I am a second-year house surgeon, working in the Emergency Department at Gisborne Hospital. I was born and raised in Tonga. At high school, I really enjoyed biology, chemistry and physics but didn't think I was intelligent enough to study medicine. A friend's father, a doctor, encouraged me to just give it a go. So I applied to Auckland Medical School, and was accepted under its MAPAS scheme (an alternative entry scheme for Maori and Pacific students).
Medical school was hard work but in my fourth year of study when we began working in the hospital, I knew I'd made the right career choice. I learned that less than 20 percent of your day involves use of your clinical knowledge. 80 percent of your time involves communication with people. You have a few minutes to gain someone's trust so they will share intimate details with you that they maybe haven't even shared with their partner or close family. I enjoy people. My parents run a surf camp and I have always met lots of people and enjoyed chatting to them.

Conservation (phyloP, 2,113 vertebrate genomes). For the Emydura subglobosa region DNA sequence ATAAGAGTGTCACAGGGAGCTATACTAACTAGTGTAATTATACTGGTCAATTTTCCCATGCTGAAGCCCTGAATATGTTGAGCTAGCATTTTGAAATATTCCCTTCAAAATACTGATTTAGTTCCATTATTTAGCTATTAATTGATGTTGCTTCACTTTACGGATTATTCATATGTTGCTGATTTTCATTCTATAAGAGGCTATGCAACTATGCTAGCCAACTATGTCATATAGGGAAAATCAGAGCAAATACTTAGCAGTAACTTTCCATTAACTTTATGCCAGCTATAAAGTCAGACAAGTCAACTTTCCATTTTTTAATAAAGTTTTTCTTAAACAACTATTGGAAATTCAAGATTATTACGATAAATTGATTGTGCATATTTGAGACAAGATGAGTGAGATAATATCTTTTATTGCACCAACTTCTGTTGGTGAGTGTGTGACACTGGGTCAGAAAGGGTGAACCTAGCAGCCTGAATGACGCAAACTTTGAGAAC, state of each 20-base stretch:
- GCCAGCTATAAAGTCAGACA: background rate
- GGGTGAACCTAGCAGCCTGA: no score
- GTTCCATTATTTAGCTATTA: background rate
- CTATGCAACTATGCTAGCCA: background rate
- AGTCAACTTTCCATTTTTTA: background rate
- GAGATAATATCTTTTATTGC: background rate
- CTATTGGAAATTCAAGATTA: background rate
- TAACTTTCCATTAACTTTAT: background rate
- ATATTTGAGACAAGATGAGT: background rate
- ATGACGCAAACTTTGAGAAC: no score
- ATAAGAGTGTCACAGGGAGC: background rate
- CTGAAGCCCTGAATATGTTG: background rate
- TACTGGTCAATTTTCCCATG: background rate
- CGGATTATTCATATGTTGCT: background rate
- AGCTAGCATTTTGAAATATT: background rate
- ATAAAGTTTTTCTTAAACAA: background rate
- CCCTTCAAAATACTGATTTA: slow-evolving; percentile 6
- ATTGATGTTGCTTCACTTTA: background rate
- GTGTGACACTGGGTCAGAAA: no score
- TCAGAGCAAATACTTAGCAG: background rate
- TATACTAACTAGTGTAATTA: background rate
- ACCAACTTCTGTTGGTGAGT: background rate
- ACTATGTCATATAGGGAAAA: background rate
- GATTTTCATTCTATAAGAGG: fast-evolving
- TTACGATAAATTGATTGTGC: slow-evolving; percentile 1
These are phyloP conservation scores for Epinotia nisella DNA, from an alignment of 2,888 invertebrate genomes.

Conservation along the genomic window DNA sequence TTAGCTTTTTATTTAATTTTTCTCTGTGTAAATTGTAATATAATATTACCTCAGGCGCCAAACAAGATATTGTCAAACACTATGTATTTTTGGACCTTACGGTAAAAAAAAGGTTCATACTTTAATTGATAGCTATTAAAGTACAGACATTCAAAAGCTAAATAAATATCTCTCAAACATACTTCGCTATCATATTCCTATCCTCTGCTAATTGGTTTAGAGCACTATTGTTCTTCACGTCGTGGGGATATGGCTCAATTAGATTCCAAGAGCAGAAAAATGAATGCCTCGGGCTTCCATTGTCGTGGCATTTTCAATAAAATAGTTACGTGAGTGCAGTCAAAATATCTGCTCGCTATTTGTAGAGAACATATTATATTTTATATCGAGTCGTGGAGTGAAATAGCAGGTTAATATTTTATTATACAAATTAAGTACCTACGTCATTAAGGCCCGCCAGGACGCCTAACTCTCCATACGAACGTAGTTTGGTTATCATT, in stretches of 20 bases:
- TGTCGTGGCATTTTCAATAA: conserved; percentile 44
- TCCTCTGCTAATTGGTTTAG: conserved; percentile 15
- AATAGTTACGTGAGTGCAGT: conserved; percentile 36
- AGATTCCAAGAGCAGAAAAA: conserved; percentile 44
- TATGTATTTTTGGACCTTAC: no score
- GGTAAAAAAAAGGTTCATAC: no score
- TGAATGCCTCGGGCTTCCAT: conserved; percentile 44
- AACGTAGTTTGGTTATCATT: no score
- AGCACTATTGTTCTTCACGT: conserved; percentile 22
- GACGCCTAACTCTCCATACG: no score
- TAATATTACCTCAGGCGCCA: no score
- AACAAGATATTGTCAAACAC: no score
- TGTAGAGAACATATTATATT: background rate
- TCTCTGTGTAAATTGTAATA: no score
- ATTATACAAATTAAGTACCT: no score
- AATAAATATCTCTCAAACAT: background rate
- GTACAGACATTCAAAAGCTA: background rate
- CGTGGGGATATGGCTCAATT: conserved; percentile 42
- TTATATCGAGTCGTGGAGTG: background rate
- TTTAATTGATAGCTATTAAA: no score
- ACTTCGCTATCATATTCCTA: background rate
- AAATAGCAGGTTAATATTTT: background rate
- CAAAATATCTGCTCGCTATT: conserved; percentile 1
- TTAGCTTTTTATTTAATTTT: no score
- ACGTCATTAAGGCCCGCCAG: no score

Coming from the Pacific, I feel motivated to make a difference to the health statistics. For just about every disease, the highest prevalence will be among Maori or Pacific peoples. I realise too that I can be a role model for others so that they might aspire to the same level.
I really enjoy my work. Yes, it's high stress at times but when you're dealing with people involved in car crashes or acutely unwell patients, it can be exhilarating. It's a very rewarding job.
I chose Gisborne Hospital for the quality of training here and for the lifestyle. That's the beauty of medicine. You can choose where you want to go, and have a very good lifestyle as part of that. I'm a surfer and on my days off I enjoy surfing and golf.
Next year, I hope to take some time off and travel, see the world. But I plan to do some more training. The five specialties I'm looking at are surgery, urology, obstetrics and gynaecology, emergency medicine, and anaesthetics. That's the thing with medicine; there are so many specialties! It comes down to your choice of lifestyle. There's something there for everybody.
New Zealand is one of the safest places in the world in which to practise medicine. There is a wonderful working environment in New Zealand. It's an amazing place to learn medicine too.